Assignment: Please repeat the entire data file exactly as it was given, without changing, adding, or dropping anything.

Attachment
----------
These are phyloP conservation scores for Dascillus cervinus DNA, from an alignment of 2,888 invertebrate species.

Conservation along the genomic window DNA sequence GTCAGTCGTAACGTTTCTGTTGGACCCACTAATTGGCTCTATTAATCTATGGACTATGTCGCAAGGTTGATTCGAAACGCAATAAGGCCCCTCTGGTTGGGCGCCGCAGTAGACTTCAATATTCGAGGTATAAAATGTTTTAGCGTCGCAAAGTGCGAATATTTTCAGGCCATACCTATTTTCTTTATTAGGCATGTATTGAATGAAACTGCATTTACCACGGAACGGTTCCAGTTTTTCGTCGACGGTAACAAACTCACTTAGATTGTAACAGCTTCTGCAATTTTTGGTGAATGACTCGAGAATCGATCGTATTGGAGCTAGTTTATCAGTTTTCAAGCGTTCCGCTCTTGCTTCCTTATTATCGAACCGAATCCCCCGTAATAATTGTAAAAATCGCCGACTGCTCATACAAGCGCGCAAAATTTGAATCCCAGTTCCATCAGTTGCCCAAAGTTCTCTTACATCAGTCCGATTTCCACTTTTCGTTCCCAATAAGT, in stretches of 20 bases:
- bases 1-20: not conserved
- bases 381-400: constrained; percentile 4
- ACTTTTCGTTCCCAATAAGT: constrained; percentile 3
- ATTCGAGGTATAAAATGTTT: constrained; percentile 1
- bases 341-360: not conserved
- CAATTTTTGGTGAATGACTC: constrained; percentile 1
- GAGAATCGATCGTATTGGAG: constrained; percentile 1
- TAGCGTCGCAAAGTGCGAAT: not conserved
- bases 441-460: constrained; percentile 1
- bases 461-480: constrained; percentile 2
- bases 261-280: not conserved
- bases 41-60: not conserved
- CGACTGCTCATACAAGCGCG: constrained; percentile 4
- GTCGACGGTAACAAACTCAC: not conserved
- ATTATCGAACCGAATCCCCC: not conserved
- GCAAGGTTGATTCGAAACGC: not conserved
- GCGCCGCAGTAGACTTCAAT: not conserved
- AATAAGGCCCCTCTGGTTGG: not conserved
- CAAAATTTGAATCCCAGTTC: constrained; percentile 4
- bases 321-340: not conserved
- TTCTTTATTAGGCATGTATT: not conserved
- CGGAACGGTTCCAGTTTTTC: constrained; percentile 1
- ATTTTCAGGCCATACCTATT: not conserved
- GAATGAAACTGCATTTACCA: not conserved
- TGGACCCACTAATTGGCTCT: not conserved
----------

These are phyloP conservation scores for Dascillus cervinus DNA, from an alignment of 2,888 invertebrate species.

Conservation along the genomic window DNA sequence GTCAGTCGTAACGTTTCTGTTGGACCCACTAATTGGCTCTATTAATCTATGGACTATGTCGCAAGGTTGATTCGAAACGCAATAAGGCCCCTCTGGTTGGGCGCCGCAGTAGACTTCAATATTCGAGGTATAAAATGTTTTAGCGTCGCAAAGTGCGAATATTTTCAGGCCATACCTATTTTCTTTATTAGGCATGTATTGAATGAAACTGCATTTACCACGGAACGGTTCCAGTTTTTCGTCGACGGTAACAAACTCACTTAGATTGTAACAGCTTCTGCAATTTTTGGTGAATGACTCGAGAATCGATCGTATTGGAGCTAGTTTATCAGTTTTCAAGCGTTCCGCTCTTGCTTCCTTATTATCGAACCGAATCCCCCGTAATAATTGTAAAAATCGCCGACTGCTCATACAAGCGCGCAAAATTTGAATCCCAGTTCCATCAGTTGCCCAAAGTTCTCTTACATCAGTCCGATTTCCACTTTTCGTTCCCAATAAGT, in stretches of 20 bases:
- bases 1-20: not conserved
- bases 381-400: constrained; percentile 4
- ACTTTTCGTTCCCAATAAGT: constrained; percentile 3
- ATTCGAGGTATAAAATGTTT: constrained; percentile 1
- bases 341-360: not conserved
- CAATTTTTGGTGAATGACTC: constrained; percentile 1
- GAGAATCGATCGTATTGGAG: constrained; percentile 1
- TAGCGTCGCAAAGTGCGAAT: not conserved
- bases 441-460: constrained; percentile 1
- bases 461-480: constrained; percentile 2
- bases 261-280: not conserved
- bases 41-60: not conserved
- CGACTGCTCATACAAGCGCG: constrained; percentile 4
- GTCGACGGTAACAAACTCAC: not conserved
- ATTATCGAACCGAATCCCCC: not conserved
- GCAAGGTTGATTCGAAACGC: not conserved
- GCGCCGCAGTAGACTTCAAT: not conserved
- AATAAGGCCCCTCTGGTTGG: not conserved
- CAAAATTTGAATCCCAGTTC: constrained; percentile 4
- bases 321-340: not conserved
- TTCTTTATTAGGCATGTATT: not conserved
- CGGAACGGTTCCAGTTTTTC: constrained; percentile 1
- ATTTTCAGGCCATACCTATT: not conserved
- GAATGAAACTGCATTTACCA: not conserved
- TGGACCCACTAATTGGCTCT: not conserved